(c) Solve for Vx and Ix using mesh-current analysis.19: For the linear circuit shown in Figure 3. (b) Solve for Vx and Ix using node-voltage analysis. (a) Use superposition to determine the voltage Vx and the current Ix .18: For the linear circuit shown in Figure 3. . (d) Solve for Ix using the Thevinin equivalent (first remove the 58kΩ resistor).112. (a) Use superposition to determine the current Ix .113. (e) Solve for Ix using the Norton equivalent (first remove the 31V voltage source). (a) Use superposition to determine the voltage Vx and the current Ix . (f) Solve for Ix using source transformations.111. (d) Solve for Vx using the Thevinin equivalent (first remove the 25kΩ resistor). Figure 111 Problem 3. (b) Solve for Vx and Ix using node-voltage analysis. (e) Solve for Ix using the Norton equivalent (first remove the 58kΩ resistor). (c) Solve for Vx and Ix using mesh-current analysis. (c) Solve for Ix using mesh-current analysis.20: For the linear circuit shown in Figure 3.52 Figure 110 Problem 3. (d) Solve for Vx using the Thevinin equivalent (first remove the 98kΩ resistor). (b) Solve for Ix using node-voltage analysis. (e) Solve for Ix using the Norton equivalent (first remove the 88kΩ resistor). Figure 112 Problem 3.

(c) Solve for Vx and Ix using mesh-current analysis. (a) Use superposition to determine the voltage Vx and the current Ix . Figure 114 Problem 3. .21: For the linear circuit shown in Figure 3.114. (b) Solve for Vx and Ix using node-voltage analysis.53 Figure 113 Problem 3. Figure 115 Problem 3. (d) Solve for Ix using the Thevinin equivalent (first remove the 8kΩ resistor). (d) Solve for Vx using the Thevinin equivalent (first remove the 87kΩ resistor). (a) Use superposition to determine the current Ix . (e) Solve for Ix using the Norton equivalent (first remove the 38kΩ resistor). (c) Solve for Ix using mesh-current analysis.23: For the linear circuit shown in Figure 3.116. (b) Solve for Ix using node-voltage analysis.115. (e) Solve for Ix using the Norton equivalent (first remove the 8kΩ resistor).22: For the linear circuit shown in Figure 3. (a) Use superposition to determine the voltage Vx and the current Ix . (b) Solve for Vx and Ix using node-voltage analysis.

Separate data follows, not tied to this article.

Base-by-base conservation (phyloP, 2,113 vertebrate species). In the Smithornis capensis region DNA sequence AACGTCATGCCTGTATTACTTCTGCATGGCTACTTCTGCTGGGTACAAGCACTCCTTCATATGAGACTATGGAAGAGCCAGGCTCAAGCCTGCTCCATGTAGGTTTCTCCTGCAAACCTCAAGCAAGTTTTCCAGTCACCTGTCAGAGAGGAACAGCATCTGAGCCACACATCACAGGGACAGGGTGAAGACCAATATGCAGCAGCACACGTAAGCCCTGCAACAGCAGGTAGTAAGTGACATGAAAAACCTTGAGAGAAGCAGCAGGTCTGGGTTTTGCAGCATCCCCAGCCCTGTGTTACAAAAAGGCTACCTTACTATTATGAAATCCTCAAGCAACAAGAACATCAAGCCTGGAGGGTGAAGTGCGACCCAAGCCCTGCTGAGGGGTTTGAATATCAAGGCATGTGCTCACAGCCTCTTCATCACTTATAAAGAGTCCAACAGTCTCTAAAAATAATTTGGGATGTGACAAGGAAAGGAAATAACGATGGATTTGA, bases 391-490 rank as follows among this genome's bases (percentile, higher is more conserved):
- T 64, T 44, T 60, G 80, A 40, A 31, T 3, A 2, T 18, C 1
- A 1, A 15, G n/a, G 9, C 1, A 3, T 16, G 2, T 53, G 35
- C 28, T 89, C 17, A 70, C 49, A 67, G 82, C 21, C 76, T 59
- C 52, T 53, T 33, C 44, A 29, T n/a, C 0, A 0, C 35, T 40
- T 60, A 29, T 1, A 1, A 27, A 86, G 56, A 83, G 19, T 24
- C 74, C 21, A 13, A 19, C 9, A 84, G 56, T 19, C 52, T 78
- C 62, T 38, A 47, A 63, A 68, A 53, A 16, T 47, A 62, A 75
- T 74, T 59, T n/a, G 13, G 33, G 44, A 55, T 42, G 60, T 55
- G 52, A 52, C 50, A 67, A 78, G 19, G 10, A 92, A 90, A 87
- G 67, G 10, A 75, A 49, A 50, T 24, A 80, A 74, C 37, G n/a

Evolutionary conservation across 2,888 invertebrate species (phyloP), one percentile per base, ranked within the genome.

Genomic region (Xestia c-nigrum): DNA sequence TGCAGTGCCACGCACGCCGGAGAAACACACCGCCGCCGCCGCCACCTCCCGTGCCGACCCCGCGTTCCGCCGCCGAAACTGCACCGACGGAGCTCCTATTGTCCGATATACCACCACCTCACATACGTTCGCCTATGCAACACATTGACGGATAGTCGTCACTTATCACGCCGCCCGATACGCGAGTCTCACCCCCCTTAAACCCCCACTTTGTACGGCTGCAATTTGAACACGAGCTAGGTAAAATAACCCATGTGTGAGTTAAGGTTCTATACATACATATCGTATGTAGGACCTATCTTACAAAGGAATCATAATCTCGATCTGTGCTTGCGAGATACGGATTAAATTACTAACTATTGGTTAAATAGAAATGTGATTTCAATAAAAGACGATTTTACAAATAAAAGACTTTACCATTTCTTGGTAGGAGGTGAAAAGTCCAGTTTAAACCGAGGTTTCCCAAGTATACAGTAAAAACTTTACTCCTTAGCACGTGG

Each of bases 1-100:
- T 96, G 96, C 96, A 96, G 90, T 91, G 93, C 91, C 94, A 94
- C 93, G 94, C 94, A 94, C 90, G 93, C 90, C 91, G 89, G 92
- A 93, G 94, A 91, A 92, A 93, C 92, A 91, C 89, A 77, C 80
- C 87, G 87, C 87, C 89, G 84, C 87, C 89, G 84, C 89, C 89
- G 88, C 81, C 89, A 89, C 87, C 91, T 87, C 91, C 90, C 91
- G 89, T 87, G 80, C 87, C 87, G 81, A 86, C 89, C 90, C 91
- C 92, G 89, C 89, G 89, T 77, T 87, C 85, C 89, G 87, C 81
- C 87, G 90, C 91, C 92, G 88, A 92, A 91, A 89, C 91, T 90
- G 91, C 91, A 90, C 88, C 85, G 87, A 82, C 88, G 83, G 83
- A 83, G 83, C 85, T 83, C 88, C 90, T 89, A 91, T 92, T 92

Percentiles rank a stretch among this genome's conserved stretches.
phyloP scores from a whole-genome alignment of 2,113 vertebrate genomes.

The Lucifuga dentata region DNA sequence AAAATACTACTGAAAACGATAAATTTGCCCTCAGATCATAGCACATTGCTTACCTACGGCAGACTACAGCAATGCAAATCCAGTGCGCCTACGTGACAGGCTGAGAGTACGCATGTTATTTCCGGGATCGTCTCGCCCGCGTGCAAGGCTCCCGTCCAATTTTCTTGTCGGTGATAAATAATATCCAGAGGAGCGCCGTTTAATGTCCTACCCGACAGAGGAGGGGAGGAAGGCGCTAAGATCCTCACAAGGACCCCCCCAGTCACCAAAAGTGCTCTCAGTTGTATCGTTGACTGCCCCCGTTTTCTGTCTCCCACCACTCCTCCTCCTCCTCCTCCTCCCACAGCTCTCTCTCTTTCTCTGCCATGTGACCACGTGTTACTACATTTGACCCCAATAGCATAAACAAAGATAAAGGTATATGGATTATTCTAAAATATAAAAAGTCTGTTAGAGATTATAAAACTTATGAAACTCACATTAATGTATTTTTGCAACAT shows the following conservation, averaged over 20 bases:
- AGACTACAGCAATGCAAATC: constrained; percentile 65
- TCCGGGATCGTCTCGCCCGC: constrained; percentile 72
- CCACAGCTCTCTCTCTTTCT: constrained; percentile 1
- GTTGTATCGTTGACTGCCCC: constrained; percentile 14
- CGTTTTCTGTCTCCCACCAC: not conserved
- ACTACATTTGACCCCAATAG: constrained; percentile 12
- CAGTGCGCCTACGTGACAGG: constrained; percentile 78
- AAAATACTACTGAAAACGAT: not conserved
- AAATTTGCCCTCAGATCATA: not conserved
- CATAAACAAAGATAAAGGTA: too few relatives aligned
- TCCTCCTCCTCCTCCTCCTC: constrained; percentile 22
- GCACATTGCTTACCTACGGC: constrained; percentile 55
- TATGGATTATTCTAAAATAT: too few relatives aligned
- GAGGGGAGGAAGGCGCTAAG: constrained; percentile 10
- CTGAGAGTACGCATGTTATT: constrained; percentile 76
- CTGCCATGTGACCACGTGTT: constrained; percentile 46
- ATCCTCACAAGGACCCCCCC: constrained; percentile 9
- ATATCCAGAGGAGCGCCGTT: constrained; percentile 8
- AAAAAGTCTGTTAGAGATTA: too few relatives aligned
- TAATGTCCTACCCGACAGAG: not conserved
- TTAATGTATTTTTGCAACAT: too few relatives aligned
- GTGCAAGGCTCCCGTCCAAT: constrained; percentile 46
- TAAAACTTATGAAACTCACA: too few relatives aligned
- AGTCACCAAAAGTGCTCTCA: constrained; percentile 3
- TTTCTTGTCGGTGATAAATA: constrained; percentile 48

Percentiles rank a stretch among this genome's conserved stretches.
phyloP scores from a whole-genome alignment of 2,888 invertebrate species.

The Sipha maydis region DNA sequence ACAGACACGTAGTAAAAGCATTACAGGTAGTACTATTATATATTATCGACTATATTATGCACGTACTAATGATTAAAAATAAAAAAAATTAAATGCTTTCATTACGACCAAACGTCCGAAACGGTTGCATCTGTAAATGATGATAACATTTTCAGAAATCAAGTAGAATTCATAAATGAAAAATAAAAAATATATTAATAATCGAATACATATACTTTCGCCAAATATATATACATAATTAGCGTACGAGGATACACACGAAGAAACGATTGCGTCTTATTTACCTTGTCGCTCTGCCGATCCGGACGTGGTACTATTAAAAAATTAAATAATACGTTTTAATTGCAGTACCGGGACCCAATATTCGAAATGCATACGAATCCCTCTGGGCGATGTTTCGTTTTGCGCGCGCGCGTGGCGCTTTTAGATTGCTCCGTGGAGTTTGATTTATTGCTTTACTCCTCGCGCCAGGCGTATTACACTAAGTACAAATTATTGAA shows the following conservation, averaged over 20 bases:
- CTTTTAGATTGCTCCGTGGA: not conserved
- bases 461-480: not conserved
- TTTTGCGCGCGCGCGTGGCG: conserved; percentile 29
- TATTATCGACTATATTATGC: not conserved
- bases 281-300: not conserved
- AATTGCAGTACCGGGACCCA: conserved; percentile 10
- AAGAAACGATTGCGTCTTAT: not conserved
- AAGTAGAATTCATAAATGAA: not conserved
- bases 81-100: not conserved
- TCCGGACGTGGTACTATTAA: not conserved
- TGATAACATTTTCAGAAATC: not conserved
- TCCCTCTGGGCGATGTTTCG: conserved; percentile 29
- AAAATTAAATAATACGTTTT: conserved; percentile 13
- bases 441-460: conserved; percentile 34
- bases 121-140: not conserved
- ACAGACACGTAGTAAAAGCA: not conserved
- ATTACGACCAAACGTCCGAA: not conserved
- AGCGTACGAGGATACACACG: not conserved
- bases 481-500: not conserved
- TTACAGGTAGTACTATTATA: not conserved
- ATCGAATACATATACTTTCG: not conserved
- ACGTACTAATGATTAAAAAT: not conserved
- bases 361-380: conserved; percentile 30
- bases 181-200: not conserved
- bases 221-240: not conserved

(c) Solve for Vx and Ix using mesh-current analysis. Solve for Ix using the Norton equivalent (first remove the 29kΩ resistor). Figure 117 Problem 3.24: For the linear circuit shown in Figure 3. (e) Solve for Ix using the Norton equivalent (first remove the 6kΩ resistor). (c) Solve for Vx and Ix using mesh-current analysis. (f) Solve for Vx and Ix using source transformations. (a) Use superposition to determine the voltage Vx and the current Ix .118. (b) Solve for Vx and Ix using node-voltage analysis. (e) Solve for Ix using the Norton equivalent (first remove the 16kΩ resistor).54 (c) (d) (e) Solve for Vx and Ix using mesh-current analysis.25: For the linear circuit shown in Figure 3. (d) Solve for Vx using the Thevinin equivalent (first remove the 12kΩ resistor). (d) Solve for Vx using the Thevinin equivalent (first remove the 25kΩ resistor). Figure 116 Problem 3. Figure 118 . (a) Use superposition to determine the voltage Vx and the current Ix .117. Solve for Vx using the Thevinin equivalent (first remove the current source). (b) Solve for Vx and Ix using node-voltage analysis.

(a) Use superposition to determine the voltage Vx and the current Ix . (e) Solve for Ix using the Thevinin equivalent (first remove the voltage source). (a) Use superposition to determine the voltage Vx and the current Ix . (b) Solve for Vx and Ix using node-voltage analysis. (d) Solve for Vx using the Norton equivalent (first remove the current source).55 Problem 3. (d) Solve for Vx using the Thevinin equivalent (first remove the 23kΩ resistor). (b) Solve for Vx and Ix using node-voltage analysis. Figure 120 .119.120. (c) Solve for Vx and Ix using mesh-current analysis.26: For the linear circuit shown in Figure 3.27: For the linear circuit shown in Figure 3. (e) Solve for Ix using the Norton equivalent (first remove the 19kΩ resistor). (c) Solve for Vx and Ix using mesh-current analysis. Figure 119 Problem 3.